Review: Bad Wolf

Last Alteration: Monday 19 September 2005

Episode Twelve: Bad Wolf, by Russell T Davies

After watching Bad Wolf on Saturday night I was ecstatic that Doctor Who was back on the telly as I'd just witnessed some truly iconic moments in the programme's history. Brilliantly directed throughout by Joe Ahearne, this episode ended with some of the best Dalek images of all time and thank goodness, no redesign of the classic monsters.

We've all seen the Daleks not looking their best and I worried that thousands of CGI pepper pots would just look terrible but I have to admit it, I was wrong about The Mill again! Their effects are simply superb and the result of their hard work is cinematic Doctor Who on an epic scale. I suspect that it will date badly and quickly but for now it's fab.

The first section of the programme was equally iconic but for different reasons. Seeing the Doctor sit in the Big Brother Diary Room, Rose meet the Anne Droid and Jack get defabricated by Trinny and Susannah shows how Russell T Davies has reinvented Doctor Who so effectively. Such scenes could have been cheesy and camp for all the wrong reasons but these were moments that the audience could simply indulge in before the really serious stuff began. Cheesy and camp in RTDs Doctor Who is to be applauded because he know how to keep the audience within the scene and not left on the outside looking in.

The serious stuff: Rose's 'death' scene wasn't very hard hitting for us fans because we know she's coming back for season 2 (or 28 in old money) but the casual audience may not have known this. Either way the powerful acting of Chris Eccleston showed just how much this meant to the Doctor. Murray Gold's music was great throughout the episode but in this scene it was utterly overpowering (a problem also during the Big Brother section and the cliffhanger).

The highlights for me in this episode were cantered around the reintroduction of those hordes of Daleks (a nice touch considering the earlier episode 'Dalek' had just one of the monsters and it caused massive destruction - what on Earth are they up to and how did they survive?). The scene in which Rose is revealed to be alive on the Dalek ship was magnificent and my personal requirements were met by the production team due to them using that special Dalek heartbeat sound effect (a small but significant detail - just for me). Then there was that wonderful shot of the Dalek in reflection which has been done so many times before but never so brilliantly. And finally the cliffhanger itself and the following hours of intrigue in my house about what might happen next - great moments and now great memories. This episode was the clinching proof for me that there has never been a better time to be a fan than right now. Anybody just getting into Doctor Who is in for a real treat, past, present and future.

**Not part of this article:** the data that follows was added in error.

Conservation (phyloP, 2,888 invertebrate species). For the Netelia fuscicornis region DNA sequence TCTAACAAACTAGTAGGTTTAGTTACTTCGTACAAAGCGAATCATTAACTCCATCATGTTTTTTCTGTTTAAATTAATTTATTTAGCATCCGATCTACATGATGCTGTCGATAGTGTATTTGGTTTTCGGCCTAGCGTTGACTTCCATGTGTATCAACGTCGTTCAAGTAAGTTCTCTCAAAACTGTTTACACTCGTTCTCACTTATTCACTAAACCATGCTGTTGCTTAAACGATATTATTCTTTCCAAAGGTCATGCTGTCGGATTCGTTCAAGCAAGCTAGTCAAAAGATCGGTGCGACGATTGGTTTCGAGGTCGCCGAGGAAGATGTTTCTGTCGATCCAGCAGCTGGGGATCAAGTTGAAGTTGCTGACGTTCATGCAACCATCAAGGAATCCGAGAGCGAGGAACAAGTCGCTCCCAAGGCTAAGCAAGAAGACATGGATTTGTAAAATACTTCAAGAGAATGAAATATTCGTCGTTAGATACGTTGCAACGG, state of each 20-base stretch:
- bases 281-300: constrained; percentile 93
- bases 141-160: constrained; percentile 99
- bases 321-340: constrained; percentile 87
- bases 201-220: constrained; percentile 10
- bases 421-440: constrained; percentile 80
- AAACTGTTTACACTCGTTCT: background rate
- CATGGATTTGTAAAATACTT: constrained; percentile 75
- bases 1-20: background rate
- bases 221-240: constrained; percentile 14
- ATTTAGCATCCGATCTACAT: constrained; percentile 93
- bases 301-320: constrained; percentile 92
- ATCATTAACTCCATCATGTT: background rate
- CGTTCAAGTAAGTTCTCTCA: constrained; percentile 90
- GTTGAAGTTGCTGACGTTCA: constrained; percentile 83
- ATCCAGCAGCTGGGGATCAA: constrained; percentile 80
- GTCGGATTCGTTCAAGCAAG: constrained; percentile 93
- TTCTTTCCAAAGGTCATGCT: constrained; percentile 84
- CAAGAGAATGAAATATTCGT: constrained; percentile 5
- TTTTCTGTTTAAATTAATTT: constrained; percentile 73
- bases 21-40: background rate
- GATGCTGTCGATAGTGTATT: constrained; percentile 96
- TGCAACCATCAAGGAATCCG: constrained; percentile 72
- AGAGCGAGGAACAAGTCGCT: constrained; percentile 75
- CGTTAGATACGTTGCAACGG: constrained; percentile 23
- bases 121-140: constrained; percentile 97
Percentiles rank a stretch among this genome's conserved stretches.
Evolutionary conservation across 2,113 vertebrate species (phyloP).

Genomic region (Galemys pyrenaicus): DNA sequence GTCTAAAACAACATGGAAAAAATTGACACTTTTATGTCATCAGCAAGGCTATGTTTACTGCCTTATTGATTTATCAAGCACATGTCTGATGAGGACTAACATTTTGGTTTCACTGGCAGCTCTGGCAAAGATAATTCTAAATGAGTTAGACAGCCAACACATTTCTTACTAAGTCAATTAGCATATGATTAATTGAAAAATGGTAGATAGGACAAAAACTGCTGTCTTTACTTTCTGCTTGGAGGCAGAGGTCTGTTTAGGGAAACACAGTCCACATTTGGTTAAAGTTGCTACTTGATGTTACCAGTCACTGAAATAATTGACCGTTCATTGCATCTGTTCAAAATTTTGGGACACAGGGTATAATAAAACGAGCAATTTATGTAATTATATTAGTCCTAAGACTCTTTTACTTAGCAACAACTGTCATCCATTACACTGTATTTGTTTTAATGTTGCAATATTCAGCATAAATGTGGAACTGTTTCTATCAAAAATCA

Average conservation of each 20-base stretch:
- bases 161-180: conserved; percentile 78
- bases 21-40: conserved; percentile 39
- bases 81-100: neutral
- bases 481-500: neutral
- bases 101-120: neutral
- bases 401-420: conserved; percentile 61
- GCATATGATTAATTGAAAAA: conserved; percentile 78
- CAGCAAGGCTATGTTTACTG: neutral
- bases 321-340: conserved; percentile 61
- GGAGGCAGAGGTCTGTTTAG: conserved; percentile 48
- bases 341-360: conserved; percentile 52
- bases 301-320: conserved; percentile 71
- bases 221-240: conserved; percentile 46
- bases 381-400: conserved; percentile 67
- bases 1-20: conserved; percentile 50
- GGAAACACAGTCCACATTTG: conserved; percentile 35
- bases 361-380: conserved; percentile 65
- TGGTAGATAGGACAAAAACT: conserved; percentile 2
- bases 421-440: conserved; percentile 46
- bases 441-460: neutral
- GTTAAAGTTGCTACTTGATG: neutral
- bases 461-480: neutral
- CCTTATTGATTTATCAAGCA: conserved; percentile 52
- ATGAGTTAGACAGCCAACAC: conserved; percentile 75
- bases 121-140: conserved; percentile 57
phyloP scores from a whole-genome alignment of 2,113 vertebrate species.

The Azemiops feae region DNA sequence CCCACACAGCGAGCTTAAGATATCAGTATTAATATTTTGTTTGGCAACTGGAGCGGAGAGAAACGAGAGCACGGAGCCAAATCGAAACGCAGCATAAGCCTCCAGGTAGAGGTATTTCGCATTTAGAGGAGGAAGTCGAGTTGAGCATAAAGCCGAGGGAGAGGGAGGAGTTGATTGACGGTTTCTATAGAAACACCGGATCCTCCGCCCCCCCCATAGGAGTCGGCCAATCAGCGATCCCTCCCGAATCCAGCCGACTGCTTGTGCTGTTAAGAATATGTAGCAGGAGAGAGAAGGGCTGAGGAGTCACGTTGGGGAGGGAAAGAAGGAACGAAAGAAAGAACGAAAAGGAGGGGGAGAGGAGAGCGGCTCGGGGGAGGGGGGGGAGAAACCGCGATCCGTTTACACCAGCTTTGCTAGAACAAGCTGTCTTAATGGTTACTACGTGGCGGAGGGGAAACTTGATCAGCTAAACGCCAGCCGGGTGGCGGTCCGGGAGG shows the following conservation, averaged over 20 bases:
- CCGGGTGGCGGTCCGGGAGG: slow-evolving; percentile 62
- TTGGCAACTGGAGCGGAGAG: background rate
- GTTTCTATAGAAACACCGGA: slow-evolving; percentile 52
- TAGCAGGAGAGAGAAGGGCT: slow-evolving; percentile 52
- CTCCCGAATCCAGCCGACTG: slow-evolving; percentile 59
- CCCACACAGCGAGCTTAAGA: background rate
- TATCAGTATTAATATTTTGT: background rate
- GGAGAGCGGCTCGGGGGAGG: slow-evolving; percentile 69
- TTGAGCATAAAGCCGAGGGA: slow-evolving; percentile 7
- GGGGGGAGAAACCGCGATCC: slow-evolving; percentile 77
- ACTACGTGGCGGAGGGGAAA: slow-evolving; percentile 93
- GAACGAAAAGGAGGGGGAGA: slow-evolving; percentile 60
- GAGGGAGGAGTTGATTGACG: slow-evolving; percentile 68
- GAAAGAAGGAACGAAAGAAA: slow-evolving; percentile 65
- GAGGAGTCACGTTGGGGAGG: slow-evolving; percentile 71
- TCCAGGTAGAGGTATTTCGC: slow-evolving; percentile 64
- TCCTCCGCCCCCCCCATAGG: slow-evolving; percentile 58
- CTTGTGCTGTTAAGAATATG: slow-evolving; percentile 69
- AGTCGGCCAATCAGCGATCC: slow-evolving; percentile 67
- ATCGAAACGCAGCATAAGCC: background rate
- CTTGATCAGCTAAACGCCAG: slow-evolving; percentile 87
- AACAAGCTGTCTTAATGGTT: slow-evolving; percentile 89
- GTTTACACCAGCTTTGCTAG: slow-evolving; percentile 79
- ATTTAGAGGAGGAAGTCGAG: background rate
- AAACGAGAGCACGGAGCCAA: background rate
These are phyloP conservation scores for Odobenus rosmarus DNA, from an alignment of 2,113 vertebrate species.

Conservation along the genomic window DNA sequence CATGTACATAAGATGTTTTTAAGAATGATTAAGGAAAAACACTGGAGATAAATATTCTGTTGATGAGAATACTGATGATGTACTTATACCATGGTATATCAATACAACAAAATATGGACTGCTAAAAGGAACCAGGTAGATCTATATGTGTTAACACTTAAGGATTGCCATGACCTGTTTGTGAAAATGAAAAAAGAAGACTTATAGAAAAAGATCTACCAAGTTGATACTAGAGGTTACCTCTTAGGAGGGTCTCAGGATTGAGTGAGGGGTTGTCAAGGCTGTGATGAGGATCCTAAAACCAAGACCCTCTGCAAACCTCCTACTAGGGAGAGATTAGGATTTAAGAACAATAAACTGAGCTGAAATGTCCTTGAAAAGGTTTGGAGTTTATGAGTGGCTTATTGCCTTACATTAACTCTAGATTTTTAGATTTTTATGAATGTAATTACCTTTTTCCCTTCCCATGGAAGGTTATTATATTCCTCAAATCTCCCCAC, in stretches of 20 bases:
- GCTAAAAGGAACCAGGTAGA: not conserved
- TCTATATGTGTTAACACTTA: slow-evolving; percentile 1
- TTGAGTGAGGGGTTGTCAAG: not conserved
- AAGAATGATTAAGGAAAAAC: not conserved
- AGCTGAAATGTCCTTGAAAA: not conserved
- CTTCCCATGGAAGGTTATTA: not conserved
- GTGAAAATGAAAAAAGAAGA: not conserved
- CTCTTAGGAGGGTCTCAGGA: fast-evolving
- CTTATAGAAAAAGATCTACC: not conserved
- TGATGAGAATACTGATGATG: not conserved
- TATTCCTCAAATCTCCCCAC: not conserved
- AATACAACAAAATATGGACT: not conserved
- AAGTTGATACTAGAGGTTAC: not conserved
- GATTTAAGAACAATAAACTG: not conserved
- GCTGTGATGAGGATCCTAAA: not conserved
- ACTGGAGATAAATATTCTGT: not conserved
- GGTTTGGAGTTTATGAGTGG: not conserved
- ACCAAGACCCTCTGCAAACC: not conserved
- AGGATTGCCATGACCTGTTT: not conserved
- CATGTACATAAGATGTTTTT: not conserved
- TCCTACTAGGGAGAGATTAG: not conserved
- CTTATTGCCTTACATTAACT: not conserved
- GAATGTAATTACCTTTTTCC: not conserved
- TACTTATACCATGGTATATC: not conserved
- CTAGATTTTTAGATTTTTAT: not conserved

But. Well there had to be one. The reality telly section of the show was slightly strange. It was both strange in pace and strange in story (why would the Daleks want the Doctor to play Big Brother? Perhaps we'll find out next week but I doubt it.) The truth is this was a Saturday night gimmick to draw people in and provide some light relief before the ultra serious end of episode. It was also slightly unnerving to see our heroes separated and without a plan after the super time team we saw in Boom Town but that was a good touch to keep the viewers on their toes.

Of course, this episode was a follow up to The Long Game which was a poor episode without a satisfactory resolution. Nothing in this episode changed my view of The Long Game which seemed to suffer more than most from being part of this 'Bad Wolf' intrigue by being neither a stand alone episode nor part of a structured series of episodes.

All in all this was a good, well written episode that boasted a reality telly gimmick and thousands of Daleks. When it comes to nostalgia programmes about TV, Doctor Who features quite prominently and you can be sure that clips from this episode will be shown on such shows for decades to come.

Jonathan Bigger

  • Read Jon's review of episode eleven, Boom Town, the conclusion to the series, The Parting of the Ways.